The Chief of the Division of Mexican Affairs (Reed) to the Assistant Secretary of State (Welles)
Mr. Welles: As you know, certain persons who are attacking the Administration for its refusal to intervene in the Mexican religious situation have made much of certain incidents in our past relations with foreign countries which they have cited as constituting historical precedents for action by this Government similar to that which they are demanding it should take with respect to Mexico.
Whether or not the cases cited do constitute precedents is probably a matter of opinion. In the Secretary’s letter to Senator Pittman concerning the Borah Resolution, a number of cases were cited to prove that intervention of the character suggested was contrary to our established policy. The fact of the matter would seem to be that this Government has not always pursued a consistent policy in the premises.
At present, however, this Government is definitely pledged to a policy of non-interference in its international relationships, and it is formally committed to such a policy as respects the Latin American countries, by Articles 5 and 8 of the Convention Signed at Montevideo on the Rights and Duties of States,56 viz.,
- Article 5. “The fundamental rights of states are not susceptible of being affected in any manner whatsoever.”
- Article 8. “No state has the right to intervene in the internal or external affairs of another.”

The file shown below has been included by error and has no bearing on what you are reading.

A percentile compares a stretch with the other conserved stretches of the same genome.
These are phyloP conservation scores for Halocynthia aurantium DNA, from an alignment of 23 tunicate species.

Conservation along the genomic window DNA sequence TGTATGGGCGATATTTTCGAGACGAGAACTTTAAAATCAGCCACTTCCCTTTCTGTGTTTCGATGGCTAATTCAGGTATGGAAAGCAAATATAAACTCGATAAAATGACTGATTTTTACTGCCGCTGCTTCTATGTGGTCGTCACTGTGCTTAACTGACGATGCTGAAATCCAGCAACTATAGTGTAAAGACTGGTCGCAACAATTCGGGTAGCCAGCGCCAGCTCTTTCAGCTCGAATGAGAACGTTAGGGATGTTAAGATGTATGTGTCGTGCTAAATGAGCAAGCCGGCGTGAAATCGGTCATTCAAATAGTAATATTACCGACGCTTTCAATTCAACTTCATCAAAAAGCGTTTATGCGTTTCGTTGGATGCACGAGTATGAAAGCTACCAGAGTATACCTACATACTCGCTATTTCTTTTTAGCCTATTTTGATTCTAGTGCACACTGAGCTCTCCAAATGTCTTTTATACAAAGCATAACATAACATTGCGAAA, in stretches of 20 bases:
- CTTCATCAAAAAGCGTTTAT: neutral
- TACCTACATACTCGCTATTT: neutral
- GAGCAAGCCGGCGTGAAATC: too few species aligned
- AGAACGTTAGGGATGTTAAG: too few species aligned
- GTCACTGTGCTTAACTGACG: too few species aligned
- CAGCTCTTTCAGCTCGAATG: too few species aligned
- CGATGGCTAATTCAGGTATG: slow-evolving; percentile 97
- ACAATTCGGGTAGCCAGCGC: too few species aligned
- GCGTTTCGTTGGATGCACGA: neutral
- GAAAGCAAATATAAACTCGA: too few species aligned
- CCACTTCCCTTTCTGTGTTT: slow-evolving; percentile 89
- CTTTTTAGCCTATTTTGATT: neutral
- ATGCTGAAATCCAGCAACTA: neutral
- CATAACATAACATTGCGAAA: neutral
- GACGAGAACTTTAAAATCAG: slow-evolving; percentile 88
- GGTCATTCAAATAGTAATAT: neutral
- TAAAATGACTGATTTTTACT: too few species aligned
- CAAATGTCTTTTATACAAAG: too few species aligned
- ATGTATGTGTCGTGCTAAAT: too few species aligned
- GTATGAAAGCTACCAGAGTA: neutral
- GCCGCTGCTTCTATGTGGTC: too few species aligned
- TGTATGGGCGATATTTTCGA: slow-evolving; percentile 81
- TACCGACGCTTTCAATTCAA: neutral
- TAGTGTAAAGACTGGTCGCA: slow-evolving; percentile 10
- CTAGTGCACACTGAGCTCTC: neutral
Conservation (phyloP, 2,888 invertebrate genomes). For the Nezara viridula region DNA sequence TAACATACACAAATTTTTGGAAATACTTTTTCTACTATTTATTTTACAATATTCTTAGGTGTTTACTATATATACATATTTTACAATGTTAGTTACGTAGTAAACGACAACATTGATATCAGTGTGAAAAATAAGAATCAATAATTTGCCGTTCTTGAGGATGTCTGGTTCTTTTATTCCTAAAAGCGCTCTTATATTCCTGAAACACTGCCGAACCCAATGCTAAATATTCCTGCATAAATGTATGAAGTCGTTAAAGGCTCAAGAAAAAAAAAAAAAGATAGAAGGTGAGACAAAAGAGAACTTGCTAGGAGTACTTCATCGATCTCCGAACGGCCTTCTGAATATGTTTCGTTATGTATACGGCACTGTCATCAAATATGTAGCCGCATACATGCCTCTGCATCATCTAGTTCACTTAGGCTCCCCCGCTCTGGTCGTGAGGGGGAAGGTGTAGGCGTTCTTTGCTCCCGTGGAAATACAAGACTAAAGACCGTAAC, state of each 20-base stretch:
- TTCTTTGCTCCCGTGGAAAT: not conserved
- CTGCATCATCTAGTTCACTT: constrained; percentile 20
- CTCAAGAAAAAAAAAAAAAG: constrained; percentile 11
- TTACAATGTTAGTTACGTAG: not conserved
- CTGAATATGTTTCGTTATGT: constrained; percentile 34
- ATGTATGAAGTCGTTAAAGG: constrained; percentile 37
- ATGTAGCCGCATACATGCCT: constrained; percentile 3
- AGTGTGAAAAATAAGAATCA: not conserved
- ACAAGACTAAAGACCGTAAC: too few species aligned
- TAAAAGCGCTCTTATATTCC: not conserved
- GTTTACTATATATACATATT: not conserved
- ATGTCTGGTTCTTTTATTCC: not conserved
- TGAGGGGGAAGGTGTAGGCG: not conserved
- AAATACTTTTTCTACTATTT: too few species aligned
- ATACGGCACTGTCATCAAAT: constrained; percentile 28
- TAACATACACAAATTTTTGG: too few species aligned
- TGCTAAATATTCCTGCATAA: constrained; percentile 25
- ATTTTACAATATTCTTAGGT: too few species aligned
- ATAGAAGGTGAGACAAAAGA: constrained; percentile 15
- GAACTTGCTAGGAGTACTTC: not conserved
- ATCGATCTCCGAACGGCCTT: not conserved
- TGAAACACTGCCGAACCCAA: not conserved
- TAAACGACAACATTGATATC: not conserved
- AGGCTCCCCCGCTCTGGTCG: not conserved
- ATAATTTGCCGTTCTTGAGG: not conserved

Furthermore, this Government’s reservation57 to the Convention included the following statement:
“Every observing person must by this time thoroughly understand that under the Roosevelt Administration the United States Government is as much opposed as any other government to interference with the freedom, the sovereignty, or other internal affairs or processes of the governments of other nations.”
Mexico has not yet ratified this Convention, but the United States has ratified it and although it is not actually in force between the two countries, there would seem to be no doubt that we are morally bound, at least, to observe the principles which it embraces.[Page 800]
If the Mexican Congress were in session it might be worth while to suggest informally that Mexico’s ratification of the Convention be expedited. Incidentally, the deposit of Mexico’s ratification would furnish a suitable occasion for a statement to the press in which the implications of the Convention’s provision might be stressed. However, the Mexican Congress is in recess and does not meet until September 1, 1935.